puzzle pieces

Refactoring C# Data Access Code

Don’t Repeat Yourself is a well-known Computer Science adage. Sometimes, however, it’s too convenient to just repeat some code now and deal with it later. But eventually that practice will cost you. Maintaining multiple copies of code becomes a nightmare when a bug needs to be fixed or new features need to be added. It’s especially bad when many people are working on the code and don’t realize other copies exist elsewhere. Ugh.

For Whom The Bell Tolls

I’ve been working on a suite of programs for the past three years. Most of the programs share a common data access library. And, every so often, a new program requires a new data accessor. The library had been accumulating nearly-identical methods for almost three years! Look at this ugly code snippet (and imagine a dozen or so similar blocks).

public IEnumerable<JobMaterial> GetJobMaterials()
{
  ensureConnection();

  Timer timer = new Timer().Start();

  var jobMaterials = new LinkedList<JobMaterial>();
  try
  {
    using (var command = new SqlCommand(getJobMaterialsSql, connection))
    {
      int rowCount = command.TryExecute(reader =>
        jobMaterials.AddFirst(readJobMaterial(reader))
      );

      log.DebugFormat("Read {0} job materials in {1}", rowCount, timer);
    }
  }
  catch (SqlException e)
  {
    log.Error("Failed to look up job materials", e);
    throw new ApplicationException("Failed to look up job materials", e);
  }

  return jobMaterials;
}

There’s a lot of noise (i.e. boilerplate code) and not much code that is directly relevant to reading job materials. Specifically, this method shouldn’t care about testing the connection, timing the length of the operation, logging, exception trapping, etc. How did I let things get so bad?

Functional Programming to the Rescue

I’m finding that the two-plus years I spent writing Scala code has heavily influenced my C# code to be more functional-programming-esque. Take a look at the new and improved accessor function that injects the job-materials-specific code into a generic accessor method.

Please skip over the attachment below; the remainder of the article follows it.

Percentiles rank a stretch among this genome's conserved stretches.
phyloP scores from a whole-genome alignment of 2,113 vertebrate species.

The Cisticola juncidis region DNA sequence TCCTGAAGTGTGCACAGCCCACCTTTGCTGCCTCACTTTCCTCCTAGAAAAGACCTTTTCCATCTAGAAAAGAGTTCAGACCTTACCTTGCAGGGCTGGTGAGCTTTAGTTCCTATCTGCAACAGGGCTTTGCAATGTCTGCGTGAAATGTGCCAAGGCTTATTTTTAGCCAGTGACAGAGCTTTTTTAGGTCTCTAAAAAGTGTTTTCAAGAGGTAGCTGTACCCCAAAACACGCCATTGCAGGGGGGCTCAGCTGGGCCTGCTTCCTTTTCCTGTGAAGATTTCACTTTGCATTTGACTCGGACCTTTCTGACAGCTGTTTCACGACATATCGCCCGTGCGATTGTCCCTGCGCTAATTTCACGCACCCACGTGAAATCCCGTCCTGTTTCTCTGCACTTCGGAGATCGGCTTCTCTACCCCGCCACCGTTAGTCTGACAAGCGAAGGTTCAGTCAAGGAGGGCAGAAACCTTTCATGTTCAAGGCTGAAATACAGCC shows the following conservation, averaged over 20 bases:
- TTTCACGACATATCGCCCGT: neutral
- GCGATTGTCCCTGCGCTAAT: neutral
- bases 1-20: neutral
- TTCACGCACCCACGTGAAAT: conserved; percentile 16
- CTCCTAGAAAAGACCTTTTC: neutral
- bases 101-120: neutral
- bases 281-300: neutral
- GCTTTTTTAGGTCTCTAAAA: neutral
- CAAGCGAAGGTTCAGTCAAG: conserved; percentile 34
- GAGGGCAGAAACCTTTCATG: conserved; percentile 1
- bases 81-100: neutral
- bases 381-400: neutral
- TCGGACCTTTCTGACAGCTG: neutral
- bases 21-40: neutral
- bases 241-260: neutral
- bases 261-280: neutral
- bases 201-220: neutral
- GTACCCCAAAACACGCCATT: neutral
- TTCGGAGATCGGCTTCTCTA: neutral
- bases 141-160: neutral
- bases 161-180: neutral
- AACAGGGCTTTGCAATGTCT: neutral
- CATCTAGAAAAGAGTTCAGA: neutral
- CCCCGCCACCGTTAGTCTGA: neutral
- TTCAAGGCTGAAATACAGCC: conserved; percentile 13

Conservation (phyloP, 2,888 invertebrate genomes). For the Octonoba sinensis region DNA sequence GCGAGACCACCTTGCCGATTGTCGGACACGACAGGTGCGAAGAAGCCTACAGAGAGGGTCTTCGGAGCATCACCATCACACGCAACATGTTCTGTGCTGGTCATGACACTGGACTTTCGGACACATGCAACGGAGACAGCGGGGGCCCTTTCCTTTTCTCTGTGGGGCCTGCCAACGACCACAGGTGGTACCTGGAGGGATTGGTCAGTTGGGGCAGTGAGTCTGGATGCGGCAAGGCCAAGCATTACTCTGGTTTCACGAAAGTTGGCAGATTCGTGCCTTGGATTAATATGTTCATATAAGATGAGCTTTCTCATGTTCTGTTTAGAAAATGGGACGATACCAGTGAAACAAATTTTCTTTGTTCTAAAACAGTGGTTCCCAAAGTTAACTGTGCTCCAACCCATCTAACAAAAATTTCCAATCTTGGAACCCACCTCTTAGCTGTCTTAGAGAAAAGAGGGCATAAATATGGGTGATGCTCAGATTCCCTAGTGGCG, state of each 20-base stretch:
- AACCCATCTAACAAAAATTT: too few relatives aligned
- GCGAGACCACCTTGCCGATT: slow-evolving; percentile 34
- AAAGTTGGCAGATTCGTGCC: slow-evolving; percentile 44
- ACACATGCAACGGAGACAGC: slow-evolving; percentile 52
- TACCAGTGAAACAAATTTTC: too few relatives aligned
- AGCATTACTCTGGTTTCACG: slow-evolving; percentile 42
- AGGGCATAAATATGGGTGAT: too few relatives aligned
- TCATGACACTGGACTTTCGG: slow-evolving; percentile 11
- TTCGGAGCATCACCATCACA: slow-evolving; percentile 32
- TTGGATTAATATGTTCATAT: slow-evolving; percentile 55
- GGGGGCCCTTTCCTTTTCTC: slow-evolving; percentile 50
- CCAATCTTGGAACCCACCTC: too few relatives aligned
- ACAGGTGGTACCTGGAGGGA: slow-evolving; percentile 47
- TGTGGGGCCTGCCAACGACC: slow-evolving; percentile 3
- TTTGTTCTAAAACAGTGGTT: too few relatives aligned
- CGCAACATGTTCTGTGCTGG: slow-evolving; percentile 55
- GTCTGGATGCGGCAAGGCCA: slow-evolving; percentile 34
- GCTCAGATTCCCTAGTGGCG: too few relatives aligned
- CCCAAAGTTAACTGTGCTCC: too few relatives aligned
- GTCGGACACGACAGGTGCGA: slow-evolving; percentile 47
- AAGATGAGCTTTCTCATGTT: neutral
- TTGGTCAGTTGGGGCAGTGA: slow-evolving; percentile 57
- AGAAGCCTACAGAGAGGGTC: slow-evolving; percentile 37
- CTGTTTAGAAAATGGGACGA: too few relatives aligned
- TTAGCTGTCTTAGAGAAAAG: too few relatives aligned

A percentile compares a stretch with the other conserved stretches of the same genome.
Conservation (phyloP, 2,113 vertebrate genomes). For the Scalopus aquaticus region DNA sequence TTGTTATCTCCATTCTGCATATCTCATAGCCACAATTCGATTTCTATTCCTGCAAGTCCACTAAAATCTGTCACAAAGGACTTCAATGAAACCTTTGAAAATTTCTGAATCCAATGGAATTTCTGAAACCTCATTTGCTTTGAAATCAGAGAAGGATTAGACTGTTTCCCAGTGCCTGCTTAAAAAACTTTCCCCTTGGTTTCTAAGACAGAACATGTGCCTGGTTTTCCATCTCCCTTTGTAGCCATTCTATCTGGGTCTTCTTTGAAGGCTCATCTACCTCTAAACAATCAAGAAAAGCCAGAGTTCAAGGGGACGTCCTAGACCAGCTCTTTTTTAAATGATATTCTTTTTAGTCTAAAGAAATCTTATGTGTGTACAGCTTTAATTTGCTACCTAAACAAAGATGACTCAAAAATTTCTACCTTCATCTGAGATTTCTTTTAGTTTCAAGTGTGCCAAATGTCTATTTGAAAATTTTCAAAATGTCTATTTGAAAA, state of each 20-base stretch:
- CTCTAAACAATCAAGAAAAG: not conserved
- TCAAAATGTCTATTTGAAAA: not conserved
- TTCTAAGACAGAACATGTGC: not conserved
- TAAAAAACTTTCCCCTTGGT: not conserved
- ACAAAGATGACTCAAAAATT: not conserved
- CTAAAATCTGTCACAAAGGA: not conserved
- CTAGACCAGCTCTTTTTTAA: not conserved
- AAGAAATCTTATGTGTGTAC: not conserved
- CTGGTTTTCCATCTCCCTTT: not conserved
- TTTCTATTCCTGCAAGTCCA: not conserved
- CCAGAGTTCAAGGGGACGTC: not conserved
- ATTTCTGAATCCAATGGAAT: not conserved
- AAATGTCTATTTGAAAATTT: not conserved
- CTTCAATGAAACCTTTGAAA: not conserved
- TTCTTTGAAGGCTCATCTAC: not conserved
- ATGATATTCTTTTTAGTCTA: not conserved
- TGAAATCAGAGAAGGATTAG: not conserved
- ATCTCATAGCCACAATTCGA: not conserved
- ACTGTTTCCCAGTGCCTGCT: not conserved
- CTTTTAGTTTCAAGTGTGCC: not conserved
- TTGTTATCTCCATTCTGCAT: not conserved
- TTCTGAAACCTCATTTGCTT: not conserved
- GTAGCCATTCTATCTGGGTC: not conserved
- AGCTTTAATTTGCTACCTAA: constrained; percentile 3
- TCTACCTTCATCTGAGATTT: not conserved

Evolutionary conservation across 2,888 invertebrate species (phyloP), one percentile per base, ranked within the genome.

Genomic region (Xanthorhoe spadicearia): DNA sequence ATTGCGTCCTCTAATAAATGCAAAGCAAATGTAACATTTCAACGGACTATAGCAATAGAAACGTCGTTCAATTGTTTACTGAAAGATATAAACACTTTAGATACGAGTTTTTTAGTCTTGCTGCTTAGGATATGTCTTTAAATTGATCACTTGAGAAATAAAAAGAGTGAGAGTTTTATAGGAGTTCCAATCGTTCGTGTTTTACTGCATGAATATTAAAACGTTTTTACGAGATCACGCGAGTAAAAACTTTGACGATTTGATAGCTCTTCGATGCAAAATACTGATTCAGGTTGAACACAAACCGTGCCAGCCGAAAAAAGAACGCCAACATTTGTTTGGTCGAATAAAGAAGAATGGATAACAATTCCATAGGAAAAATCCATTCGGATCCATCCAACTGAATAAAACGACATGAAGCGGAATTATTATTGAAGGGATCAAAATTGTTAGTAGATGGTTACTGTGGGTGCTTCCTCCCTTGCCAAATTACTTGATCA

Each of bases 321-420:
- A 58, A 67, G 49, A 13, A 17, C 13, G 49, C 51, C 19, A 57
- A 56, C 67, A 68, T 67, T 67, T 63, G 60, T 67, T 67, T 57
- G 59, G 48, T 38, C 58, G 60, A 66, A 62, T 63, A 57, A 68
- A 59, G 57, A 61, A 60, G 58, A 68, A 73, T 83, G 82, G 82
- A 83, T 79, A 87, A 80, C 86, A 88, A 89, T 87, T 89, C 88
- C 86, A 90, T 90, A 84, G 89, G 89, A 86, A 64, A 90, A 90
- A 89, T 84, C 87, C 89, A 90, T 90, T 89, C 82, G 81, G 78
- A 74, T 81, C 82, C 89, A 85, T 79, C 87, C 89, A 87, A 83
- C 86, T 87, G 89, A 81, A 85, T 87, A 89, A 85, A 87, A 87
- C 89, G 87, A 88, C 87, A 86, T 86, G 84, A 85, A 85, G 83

public IEnumerable<JobMaterial> GetJobMaterials()
{
  return getList<JobMaterial>(
    new SqlCommand(getJobMaterialsSql, connection),
    readJobMaterial,
    "job materials"
  );
}

private IEnumerable<JobMaterial> readJobMaterial(IDataReader reader)
{
  // Shown here so you can see the function signature
}

All the watery redundancy has been boiled off and I’m left with sweet, sweet code syrup.

The new generic helper method, getList, is basically all the boilerplate from the original method. But now it injects the function parameter in order to read the appropriate data:

protected IEnumerable getList<T>(
  IDbCommand command,
  Func<IDataReader, T> fnRead,
  String what)
{
  ensureConnection();

  Timer timer = new Timer().Start();

  var list = new LinkedList<T>();
  try
  {
    using (command)
    {
      int rowCount = command.TryExecute(reader =>
        list.AddFirst(fnRead(reader))
      );

      log.DebugFormat("Read {0} {1} in {2}", rowCount, what, timer);
    }
  }
  catch (DbException e)
  {
    log.ErrorFormat("Failed to look up {0}", what);
    throw new ApplicationException("Failed to look up " + what, e);
  }

  return list;
}

In Summary…

Spend the time to refactor as soon as you’ve got the same pattern showing up in multiple places.

I’ve barely scratched the surface of Functional Programming here. I highly recommend you learn about FP because, even in small doses, it can be used to improve your procedural code.